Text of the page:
Happy 35th birthday, global warming!

Broecker simply assumed a growth in fossil fuel CO2 emissions of 3% per year from 1975 onwards. With that, he arrived at cumulative fossil CO2 emissions of 1.67 trillion tons by the year 2010 (see his Table 1). Not bad: the actual emissions turned out to be about 1.3 trillion tons (Canadell et al, PNAS 2007 – estimate extended to 2010 by me).

A shortcoming, from the modern point of view, is that Broecker did not include other anthropogenic greenhouse gases or aerosol particles in his calculations. He does however discuss aerosols, which he calls “dust”. In fact, the first sentence of the abstract (quoted above) in full starts with an if-statement:

If man-made dust is unimportant as a major cause of climate change, then a strong case can be made that the present cooling trend will, within a decade or so, give way to a pronounced warming induced by carbon dioxide.

That is a nod to the discussion about aerosol-induced cooling in the early 1970s. Broecker rightly writes:

It is difficult to determine the significance of the next most important climatic effect induced by man, “dust”, because of uncertainties with regard to the amount, the optical properties and the distribution of man-made particles,

citing a number of papers by Steve Schneider and others. Because he cannot quantify it, he leaves out this effect. Here luck was on Broecker’s side: the warming by other greenhouse gases and the cooling by aerosols largely cancel today, so considering only CO2 leads to almost the same radiative forcing as considering all anthropogenic effects on climate (see IPCC AR4, Fig. SPM.2).

Table 1 of Broecker (1975)

Step 2: Predict future concentrations

To go from the amount of CO2 emitted to the actual increase in the atmosphere, one needs to know what fraction of the emissions remains in the air: the “airborne fraction”. Broecker simply assumed, based on past data of emissions and CO2 concentrations (Keeling’s Mauna Loa curve), that the airborne fraction is a constant 50%. I.e., about half of our fossil fuel emissions accumulates in the atmosphere. That is still a good assumption today, if you look at the observed CO2 increase as fraction of fossil fuel emissions. Broecker calculated that about 35% of the emissions is taken up by the ocean and the other 15% by the biosphere (again not far from modern values, see Canadell et al.). On this basis he argued that if the ocean is the main sink, the airborne fraction would remain almost constant for the decades to come (his calculations extend to the year 2010).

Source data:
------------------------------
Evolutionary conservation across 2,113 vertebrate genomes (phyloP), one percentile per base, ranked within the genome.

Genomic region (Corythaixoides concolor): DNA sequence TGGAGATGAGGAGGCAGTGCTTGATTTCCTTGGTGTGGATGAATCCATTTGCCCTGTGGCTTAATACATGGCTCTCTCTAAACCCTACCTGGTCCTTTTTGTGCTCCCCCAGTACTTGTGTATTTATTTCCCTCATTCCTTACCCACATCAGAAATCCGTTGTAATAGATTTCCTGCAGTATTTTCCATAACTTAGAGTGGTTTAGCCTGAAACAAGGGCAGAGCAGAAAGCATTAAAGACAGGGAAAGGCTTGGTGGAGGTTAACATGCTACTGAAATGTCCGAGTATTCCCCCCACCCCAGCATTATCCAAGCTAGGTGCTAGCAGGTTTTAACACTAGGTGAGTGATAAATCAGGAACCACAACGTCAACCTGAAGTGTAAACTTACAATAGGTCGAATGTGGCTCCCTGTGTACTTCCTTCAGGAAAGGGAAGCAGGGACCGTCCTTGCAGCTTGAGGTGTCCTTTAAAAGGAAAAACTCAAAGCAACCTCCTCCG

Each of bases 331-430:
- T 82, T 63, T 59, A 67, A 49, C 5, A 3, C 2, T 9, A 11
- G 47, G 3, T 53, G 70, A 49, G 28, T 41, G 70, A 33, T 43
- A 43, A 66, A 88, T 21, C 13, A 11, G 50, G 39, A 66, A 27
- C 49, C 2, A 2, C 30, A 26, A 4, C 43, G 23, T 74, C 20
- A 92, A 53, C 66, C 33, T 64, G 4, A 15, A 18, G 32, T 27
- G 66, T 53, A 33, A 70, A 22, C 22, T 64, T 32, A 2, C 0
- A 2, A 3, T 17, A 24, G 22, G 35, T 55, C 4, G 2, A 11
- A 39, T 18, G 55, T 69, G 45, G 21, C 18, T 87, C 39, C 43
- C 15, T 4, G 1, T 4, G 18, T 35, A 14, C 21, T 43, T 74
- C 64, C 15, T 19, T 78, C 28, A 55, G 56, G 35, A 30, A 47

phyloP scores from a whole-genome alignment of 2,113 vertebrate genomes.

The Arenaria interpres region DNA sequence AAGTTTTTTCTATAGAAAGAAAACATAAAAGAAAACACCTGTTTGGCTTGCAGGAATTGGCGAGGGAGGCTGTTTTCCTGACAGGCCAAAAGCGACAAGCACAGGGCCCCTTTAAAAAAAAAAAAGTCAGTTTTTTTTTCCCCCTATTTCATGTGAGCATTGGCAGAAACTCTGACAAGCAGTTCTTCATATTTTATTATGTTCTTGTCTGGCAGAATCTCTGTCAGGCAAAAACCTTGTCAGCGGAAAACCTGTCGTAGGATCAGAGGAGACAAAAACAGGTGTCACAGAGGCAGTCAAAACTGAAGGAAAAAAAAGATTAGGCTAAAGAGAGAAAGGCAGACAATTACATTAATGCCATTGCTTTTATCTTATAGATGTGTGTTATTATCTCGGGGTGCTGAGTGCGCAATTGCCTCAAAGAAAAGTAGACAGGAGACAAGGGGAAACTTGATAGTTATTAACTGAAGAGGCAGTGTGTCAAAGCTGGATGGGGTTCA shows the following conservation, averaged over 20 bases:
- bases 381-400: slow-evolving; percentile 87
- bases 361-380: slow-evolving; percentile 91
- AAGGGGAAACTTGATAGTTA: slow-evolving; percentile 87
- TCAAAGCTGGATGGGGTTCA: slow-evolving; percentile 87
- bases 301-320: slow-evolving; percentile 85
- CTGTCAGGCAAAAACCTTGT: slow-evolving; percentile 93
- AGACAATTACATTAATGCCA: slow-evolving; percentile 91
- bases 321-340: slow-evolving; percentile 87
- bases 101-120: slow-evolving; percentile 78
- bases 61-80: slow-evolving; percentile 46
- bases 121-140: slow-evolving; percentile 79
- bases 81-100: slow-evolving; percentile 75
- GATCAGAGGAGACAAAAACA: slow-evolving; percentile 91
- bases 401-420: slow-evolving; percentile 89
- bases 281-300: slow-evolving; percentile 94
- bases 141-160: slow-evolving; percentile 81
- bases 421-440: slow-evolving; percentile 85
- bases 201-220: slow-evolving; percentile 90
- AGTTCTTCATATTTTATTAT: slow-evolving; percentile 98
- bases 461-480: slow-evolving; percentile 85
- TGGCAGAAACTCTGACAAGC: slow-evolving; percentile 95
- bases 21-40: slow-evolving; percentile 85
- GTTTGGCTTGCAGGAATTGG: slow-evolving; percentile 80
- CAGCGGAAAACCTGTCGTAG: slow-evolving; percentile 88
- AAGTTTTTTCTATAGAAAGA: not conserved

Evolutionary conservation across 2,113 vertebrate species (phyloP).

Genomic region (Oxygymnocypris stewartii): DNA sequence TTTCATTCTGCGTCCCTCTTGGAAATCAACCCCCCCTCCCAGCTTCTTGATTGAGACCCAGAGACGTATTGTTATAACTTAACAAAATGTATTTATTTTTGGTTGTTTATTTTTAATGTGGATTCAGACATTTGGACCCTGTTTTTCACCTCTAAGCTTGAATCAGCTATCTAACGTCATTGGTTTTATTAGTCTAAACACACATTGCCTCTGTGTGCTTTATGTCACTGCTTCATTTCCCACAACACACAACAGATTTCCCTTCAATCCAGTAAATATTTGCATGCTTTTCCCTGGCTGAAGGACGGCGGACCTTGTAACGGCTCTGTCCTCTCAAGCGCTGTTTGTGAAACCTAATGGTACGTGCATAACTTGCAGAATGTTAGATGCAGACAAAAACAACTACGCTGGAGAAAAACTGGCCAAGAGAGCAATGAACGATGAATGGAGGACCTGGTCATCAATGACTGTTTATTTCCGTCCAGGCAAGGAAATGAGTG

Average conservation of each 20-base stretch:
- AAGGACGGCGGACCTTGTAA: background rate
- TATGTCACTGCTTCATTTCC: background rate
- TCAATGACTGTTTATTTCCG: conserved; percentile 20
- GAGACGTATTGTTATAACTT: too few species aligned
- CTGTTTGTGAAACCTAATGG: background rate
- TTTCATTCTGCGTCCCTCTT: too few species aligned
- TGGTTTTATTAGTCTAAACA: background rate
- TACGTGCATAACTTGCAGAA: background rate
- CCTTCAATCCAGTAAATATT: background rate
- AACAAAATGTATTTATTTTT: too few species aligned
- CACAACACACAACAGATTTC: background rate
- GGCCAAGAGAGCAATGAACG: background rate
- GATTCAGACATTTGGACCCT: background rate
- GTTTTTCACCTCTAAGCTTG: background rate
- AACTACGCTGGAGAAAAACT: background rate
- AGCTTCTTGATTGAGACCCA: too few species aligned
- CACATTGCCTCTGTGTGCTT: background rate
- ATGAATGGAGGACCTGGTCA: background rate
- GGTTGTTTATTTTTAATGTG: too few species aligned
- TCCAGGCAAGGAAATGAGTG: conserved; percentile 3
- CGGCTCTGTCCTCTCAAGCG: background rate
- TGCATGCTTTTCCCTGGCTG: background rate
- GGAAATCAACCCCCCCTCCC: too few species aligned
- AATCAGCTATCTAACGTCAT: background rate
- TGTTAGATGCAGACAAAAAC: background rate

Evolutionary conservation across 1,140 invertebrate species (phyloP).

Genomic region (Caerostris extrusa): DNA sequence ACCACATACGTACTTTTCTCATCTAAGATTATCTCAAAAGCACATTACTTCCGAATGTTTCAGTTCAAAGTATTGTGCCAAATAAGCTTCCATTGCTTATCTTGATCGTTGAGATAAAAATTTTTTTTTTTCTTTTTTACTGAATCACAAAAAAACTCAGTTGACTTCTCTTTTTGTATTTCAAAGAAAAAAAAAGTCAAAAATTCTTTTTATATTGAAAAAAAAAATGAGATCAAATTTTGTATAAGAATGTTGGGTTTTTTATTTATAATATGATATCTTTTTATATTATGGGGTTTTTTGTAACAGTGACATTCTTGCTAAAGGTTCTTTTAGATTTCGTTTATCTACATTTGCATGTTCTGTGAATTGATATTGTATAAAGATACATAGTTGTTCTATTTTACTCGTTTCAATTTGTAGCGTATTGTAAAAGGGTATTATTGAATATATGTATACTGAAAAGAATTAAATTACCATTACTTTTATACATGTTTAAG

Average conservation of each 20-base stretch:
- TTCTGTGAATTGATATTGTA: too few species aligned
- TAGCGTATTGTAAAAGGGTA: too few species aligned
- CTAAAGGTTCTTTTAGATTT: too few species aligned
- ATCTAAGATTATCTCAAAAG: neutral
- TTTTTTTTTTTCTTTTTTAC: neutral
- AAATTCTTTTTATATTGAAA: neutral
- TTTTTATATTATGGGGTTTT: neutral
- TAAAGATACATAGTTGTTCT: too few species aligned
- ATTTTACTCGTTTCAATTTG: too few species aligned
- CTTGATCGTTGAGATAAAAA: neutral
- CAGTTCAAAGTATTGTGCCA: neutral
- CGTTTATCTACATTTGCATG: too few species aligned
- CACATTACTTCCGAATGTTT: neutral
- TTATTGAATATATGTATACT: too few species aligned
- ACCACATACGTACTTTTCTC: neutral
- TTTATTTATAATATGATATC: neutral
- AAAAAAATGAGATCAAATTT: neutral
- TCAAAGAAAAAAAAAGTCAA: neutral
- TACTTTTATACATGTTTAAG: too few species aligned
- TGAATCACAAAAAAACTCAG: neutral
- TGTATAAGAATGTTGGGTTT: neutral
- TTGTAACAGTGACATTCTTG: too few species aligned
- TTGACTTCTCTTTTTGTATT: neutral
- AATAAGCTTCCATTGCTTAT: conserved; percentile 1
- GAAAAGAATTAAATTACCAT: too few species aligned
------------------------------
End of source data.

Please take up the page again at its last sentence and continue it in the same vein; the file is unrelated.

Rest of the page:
Thus, with a 3% increase in emissions per year and 50% of that remaining airborne, it is easy to compute the increase in CO2 concentrations. He obtains an increase from 295 to 403 ppm from 1900 to 2010. The actual value in 2010 is 390 ppm, a little lower than Broecker estimated because his forecast cumulative emissions were a little too high.

Step 3: Compute the global temperature response

Now we come to the temperature response to increased CO2 concentration. Broecker writes:

The response of the global temperature to the atmospheric CO2 content is not linear. As the CO2 content of the atmosphere rises, the absorption of infrared radiation will “saturate” over an ever greater portion of the band. Rasool and Schneider point out that the temperature increases as the logarithm of the atmospheric CO2 concentration.

Based on this logarithmic relationship (still valid today) Broecker assumes a climate sensitivity of 0.3ºC warming for each 10% increase in CO2 concentration, which amounts to 2.2ºC warming for CO2 doubling. This is based on early calculations by Manabe and Wetherald. Broecker writes:

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